If Jeremy Corbyn cannot lead a national unity government, he must still shape it

The Labour leader should insist on becoming deputy prime minister and seek to thwart the creation of a new centrist party. 

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The legal text of the proposed Brexit deal has not been seen. Not by the British parliament and not by any of the 27 EU member governments. If we were dealing with honest politicians that might not matter: but Angela Merkel knows Boris Johnson is neither honest nor competent. 

That's why - if the reports are correct - she told the Prime Minister that if Britain wants to leave the customs union, Northern Ireland has to stay inside it. Otherwise it is impossible to do a deal that guarantees peace in Ireland.

All the regulatory “innovation” and promised technological fixes in Johnson's as yet unseen proposal founder on this problem. And that's why the deal is dead. None of the threats briefed to the Spectator by a senior No 10 source (most likely Dominic Cummings) have worked: the threat to defy the Benn act, the courts and the Queen; the threat to cease security cooperation with any EU state that grants an extension; the threat to campaign for a straight no-deal in the coming general election. All made to no effect, apart from burning Britain's geopolitical capital in Europe.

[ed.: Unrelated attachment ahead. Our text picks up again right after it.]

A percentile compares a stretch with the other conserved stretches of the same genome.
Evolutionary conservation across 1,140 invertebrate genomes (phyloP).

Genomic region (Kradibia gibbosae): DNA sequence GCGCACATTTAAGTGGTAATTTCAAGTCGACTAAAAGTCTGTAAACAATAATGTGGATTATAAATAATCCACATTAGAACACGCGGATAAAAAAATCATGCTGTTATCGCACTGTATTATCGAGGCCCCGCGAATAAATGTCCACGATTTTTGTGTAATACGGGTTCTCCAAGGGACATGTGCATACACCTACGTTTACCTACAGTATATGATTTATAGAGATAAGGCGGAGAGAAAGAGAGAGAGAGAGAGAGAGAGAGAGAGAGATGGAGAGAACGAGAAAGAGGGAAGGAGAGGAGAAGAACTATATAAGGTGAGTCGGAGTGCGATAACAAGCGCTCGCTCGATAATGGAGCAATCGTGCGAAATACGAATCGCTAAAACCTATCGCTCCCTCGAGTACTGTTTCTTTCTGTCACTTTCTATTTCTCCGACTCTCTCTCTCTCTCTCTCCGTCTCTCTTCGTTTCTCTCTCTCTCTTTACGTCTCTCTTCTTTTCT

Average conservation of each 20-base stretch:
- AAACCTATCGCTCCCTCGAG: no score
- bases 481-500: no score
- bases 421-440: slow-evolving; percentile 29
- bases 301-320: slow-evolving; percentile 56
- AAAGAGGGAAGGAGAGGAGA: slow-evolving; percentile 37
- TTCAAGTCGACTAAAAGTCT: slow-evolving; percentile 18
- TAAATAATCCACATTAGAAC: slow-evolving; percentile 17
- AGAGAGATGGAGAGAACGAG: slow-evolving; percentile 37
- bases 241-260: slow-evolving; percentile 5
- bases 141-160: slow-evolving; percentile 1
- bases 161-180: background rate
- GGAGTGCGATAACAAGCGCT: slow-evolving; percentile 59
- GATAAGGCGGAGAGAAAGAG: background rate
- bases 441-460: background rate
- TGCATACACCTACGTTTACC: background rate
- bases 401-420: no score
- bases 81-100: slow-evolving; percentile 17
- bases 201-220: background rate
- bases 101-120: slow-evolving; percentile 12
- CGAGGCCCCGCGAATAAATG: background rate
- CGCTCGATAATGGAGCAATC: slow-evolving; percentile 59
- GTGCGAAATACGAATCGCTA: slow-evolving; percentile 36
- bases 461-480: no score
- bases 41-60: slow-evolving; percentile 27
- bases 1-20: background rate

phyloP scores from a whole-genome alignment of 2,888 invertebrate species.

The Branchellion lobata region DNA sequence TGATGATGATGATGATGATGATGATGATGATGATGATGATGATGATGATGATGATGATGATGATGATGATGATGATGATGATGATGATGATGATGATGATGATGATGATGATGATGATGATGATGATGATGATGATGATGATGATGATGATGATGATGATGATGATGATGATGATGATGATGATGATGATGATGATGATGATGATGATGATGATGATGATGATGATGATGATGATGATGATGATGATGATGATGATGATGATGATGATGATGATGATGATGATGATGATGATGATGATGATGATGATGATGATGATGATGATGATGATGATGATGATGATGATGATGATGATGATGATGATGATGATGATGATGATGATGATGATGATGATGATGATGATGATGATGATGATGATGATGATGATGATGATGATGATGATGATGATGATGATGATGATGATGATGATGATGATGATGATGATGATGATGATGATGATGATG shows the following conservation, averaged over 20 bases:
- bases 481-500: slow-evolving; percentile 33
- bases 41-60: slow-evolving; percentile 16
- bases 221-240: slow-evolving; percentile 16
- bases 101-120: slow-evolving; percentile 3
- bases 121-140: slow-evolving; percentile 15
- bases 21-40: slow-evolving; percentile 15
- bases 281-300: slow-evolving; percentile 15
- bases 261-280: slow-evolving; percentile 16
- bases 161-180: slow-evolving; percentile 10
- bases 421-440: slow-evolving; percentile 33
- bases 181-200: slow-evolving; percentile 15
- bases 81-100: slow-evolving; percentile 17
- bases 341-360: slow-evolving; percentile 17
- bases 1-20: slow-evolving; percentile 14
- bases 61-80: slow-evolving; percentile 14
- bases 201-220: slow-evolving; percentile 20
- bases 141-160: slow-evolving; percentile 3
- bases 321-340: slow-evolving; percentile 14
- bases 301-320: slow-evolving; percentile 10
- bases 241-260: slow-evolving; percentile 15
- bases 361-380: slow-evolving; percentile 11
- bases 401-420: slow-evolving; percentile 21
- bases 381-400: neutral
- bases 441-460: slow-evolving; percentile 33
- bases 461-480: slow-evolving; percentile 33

So what comes next? Parliament is powerless so long as the opposition parties, including the group of 21 former Tories, have no unified purpose. And MPs who want to avoid no deal are split three ways. The Labour leadership, the SNP, Plaid Cymru and the Greens want an election first and are prepared to form a five-week interim government to ensure it is held under free and fair conditions. The Lib Dems, the Independent Group for Change, the Tory rebels and many former Labour MPs want a referendum first, to be called by a six-month interim government led by a neutral figure.

Meanwhile, 19 Labour MPs in pro-Brexit constituencies are prepared to sign any deal on offer, including the one proposed by Johnson, which would sell workers’ rights and the anti-Unionist community down the river. In this, they are the true inheritors of Labour’s right-wing tradition, which for decades has exchanged principles for power.

How it pans out depends on sequencing, power and the tactical acumen of political leaders. Faced with the inevitability of obeying the Benn act, Johnson has already instructed government lawyers to say that it will be respected. So he can either resign after the European Council concludes on 18 October, asking the Queen to send for Jeremy Corbyn, or he can prevaricate and face a vote of no confidence on 21 October, which could oblige the Queen to send for Corbyn.